STEM Program Works to Retain Math, Science Teachers

A new program at the UA is helping to improve the retention of math and science teachers in the K-12 system.
July 22, 2009
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The Southern Arizona Center for the Development and Retention of Science and Mathematics Teachers is a partnership between the UA Colleges of Education and Science and the Southern Arizona Leadership Council, Tucson Regional Economic Opportunities, various public school districts, local charter schools and also science and technology businesses.

A new program is trying to address the rate of attrition among K-12 science and mathematics in the state.
A new program is trying to address the rate of attrition among K-12 science and mathematics in the state.
Students in a new program launched through the UA's Southern Arizona Science and Math Internship Center are learning about ways to bring more STEM-related workplace knowledge into the classroom.
Students in a new program launched through the UA's Southern Arizona Science and Math Internship Center are learning about ways to bring more STEM-related workplace knowledge into the classroom.

In Arizona and other parts of the United States, the rate of science and mathematics educators leaving the K-12 system within the first five years of teaching is hampering the ability to keep students up to par in some critical areas of instruction.

While numerous programs – such as fast-track certificates such as scholarship programs – exist to funnel students into science, technology, engineering and mathematics, or STEM, disciplines, a new program at The University of Arizona is working to retain those in the teaching profession.

With a 3-year Science Foundation Arizona grant totaling $750,000 and matching funds from local business partners, the UA's teaching, learning and socioculural studies department has launched the Southern Arizona Science and Math Internship Center.

"Students in middle school and high school often do not see the relevance of what they are studying," said Bruce Johnson, the UA's teaching, learning and socioculural studies department head.

"So, one of the ideas is that we have a group of people in similar situations and tailor the curriculum to what they are dealing with," Johnson added.

Geared toward math and science teachers in southern Arizona who are new to their careers, the new three-year master's degree program engages educators who are working with middle school and high school students through course work and paid internships.

Each year, the program will involve a cohort of at least 20 master's students who have the option to focus on either math or science. During the academic year, participating teachers may take classroom courses that fit their schedules, or content coursework offered online.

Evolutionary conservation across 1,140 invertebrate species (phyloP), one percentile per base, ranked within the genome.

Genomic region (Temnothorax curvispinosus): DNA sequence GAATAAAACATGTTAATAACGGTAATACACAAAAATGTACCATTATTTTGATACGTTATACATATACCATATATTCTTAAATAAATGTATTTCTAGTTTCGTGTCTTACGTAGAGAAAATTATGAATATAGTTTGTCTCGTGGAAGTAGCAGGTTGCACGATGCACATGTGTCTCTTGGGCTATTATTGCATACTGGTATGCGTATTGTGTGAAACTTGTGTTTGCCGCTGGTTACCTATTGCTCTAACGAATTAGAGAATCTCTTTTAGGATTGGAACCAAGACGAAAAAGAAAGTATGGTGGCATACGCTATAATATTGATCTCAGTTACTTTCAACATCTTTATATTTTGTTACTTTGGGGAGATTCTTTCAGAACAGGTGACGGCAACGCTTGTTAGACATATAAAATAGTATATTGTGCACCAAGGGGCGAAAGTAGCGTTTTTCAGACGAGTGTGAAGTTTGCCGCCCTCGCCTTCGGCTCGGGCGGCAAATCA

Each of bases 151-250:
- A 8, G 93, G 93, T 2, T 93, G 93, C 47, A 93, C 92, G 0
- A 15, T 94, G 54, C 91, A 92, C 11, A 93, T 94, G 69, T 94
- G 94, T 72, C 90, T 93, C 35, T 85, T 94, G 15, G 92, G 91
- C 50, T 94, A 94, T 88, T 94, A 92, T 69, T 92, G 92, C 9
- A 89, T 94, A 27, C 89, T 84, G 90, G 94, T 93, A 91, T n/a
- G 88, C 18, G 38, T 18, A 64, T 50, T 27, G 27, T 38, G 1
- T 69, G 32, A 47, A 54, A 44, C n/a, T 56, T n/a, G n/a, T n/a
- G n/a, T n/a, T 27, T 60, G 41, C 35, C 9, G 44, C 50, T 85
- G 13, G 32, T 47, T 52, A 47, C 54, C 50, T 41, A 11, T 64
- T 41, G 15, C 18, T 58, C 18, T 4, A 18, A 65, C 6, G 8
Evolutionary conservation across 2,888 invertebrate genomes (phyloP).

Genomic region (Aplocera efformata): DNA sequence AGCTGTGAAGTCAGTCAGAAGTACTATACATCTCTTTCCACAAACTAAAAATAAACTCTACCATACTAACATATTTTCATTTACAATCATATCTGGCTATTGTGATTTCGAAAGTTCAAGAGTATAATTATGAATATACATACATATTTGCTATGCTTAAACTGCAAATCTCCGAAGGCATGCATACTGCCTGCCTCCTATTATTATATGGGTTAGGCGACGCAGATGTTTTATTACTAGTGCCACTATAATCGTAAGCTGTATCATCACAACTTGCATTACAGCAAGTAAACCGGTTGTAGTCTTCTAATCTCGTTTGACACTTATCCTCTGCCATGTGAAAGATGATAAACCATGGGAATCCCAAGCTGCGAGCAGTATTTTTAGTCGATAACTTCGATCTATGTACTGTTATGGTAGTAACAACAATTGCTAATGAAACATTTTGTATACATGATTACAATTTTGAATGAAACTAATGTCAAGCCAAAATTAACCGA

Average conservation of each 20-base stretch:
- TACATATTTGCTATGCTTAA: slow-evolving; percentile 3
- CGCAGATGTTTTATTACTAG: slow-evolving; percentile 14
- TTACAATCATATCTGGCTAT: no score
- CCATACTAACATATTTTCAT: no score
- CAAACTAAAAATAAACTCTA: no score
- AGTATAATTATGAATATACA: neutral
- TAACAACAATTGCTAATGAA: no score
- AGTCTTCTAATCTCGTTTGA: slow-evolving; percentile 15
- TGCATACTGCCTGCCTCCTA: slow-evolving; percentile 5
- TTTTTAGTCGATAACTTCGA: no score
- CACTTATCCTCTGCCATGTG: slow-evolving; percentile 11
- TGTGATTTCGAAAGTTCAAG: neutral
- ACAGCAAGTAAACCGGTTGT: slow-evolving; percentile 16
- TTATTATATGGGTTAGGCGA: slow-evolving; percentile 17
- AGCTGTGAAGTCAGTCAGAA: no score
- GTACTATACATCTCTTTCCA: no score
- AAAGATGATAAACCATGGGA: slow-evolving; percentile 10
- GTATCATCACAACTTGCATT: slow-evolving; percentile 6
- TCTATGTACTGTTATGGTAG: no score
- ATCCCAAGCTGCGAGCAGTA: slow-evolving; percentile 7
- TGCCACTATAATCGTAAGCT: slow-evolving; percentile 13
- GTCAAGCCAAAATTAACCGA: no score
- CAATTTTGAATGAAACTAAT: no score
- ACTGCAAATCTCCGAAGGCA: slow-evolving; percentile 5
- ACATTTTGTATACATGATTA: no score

The UA team's grant proposal noted that the demand for highly qualified math and science teachers in the region is outpacing the supply, noting that "nearly half of Arizona teachers leave the profession in the first five years." The National Science Board recently reported that the need for qualified STEM teachers has become critical.

The program at the UA began in May with teachers placed in summer internships with Raytheon, SEBRA, Texas Instruments and elsewhere. They work alongside engineers, scientists and accountants on projects whose concepts they can take back to their classrooms in the fall.

Currently, the teachers are interning Monday through Thursday and spending their Fridays in class at the UA.

"There has been research that consistently shows that the teachers think these types of programs are great, they love the experience and think it is valuable," Johnson said.

Johnson is the principal investigator on the grant. William McCallum, who heads the UA's mathematics department, and Vicente Talanquer, an associate professor of chemistry, both are as co-principal investigators.

Researchers also will evaluate the program's effectiveness. Key partners in the program are Science Foundation Arizona, the Southern Arizona Leadership Council, Tucson Regional Economic Opportunities and Tucson Values Teachers, a regional partnership supporting K-12 educators.

"Our plan is to use these three years to create something sustainable long term," Johnson said.

As part of their summer studies, the teachers are working to understand ways that science and math work in the workplace, along with ways in which math and science intersect with business and industry.

"We want to keep them part of this learning community where they are part of a network and feel they are part of something bigger," Johnson said, adding that the teachers need a space to share ideas about what is working, and not working, in the classroom.

"With this," he said, "there is a better chance that they will stay in the profession longer." 

The program's participants also are rethinking how student success is measured while also evaluating their classroom environments and how they may promote or hamper student involvement, said Julia Olsen, program director of the center, which is housed in the UA College of Education.

"We want them to think of ways they can look at their students differently," Olsen said, adding that part of the challenge is in incorporating real world teachings, but also in figuring out ways to creatively and collectively engage young learners.

"We want them to have a shared goal in their classrooms," Olsen said, "so that students are not marginalized, but working together."